Are microcredentials the answer to demonstrating skills learned in makerspaces?
- Badging can provide a means of demonstrating what students have learned in makerspace environments the way report cards do in a traditional classroom, middle school technology coordinator and makerspace director Nicholas Provenzano writes in Edutopia.
- Provenzano suggests using sticker paper to allow students to physically display the badges they've earned on their devices or notebooks, and notes that documenting the individual skills they've earned can also assist students in gaining jobs or internships.
- Additionally, he notes that badges can provide students with leadership opportunities if learners are allowed to create badges. But he also suggests a potential downside in that a badging system could create an environment focused more on the credential than the learning process.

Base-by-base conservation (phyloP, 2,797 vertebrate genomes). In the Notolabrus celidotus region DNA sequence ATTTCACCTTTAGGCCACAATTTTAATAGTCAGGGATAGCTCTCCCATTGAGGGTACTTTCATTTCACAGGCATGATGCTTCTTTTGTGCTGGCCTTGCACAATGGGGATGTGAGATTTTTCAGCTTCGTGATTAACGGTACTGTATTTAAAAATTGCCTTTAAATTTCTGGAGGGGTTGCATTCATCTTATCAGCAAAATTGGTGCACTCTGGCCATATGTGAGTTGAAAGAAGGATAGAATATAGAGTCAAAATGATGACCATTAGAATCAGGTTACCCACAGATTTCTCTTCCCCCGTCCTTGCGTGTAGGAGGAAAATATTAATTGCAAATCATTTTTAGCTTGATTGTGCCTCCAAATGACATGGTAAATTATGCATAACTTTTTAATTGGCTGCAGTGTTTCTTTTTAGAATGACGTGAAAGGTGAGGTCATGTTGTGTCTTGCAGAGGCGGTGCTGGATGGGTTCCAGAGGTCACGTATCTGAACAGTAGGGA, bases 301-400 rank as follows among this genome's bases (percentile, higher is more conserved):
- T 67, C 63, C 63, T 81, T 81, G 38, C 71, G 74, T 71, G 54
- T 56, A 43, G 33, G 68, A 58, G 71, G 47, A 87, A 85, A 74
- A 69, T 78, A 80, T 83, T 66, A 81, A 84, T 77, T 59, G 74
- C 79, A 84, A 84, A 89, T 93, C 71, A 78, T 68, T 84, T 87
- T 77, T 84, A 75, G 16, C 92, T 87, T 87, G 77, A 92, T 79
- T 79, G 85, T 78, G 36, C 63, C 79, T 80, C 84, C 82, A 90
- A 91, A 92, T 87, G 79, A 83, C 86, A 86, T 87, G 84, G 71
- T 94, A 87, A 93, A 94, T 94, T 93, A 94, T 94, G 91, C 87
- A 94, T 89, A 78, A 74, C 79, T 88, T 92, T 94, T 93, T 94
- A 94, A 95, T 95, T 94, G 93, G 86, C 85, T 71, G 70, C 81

As employers demand greater technical and soft skills, makerspaces are providing a nontraditional learning environment that emphasizes the use of new technology to solve problems while also encouraging creative thought and collaboration.
By introducing microcredentials, such as badges, into that environment, educators can give students a means to display what they've learned for both college and job applications. Skills they've shown a particular aptitude for could guide them toward better majors, or into higher-paying jobs out of high school.
If not every student is meant to go on to college, then better career and technical education opportunities are needed to serve students who don't plan to pursue a degree — especially as artificial intelligence and robotics disrupt blue collar jobs in fields like manufacturing and retail that have long employed high school graduates.
- Edutopia Acknowledging Ungraded Skills
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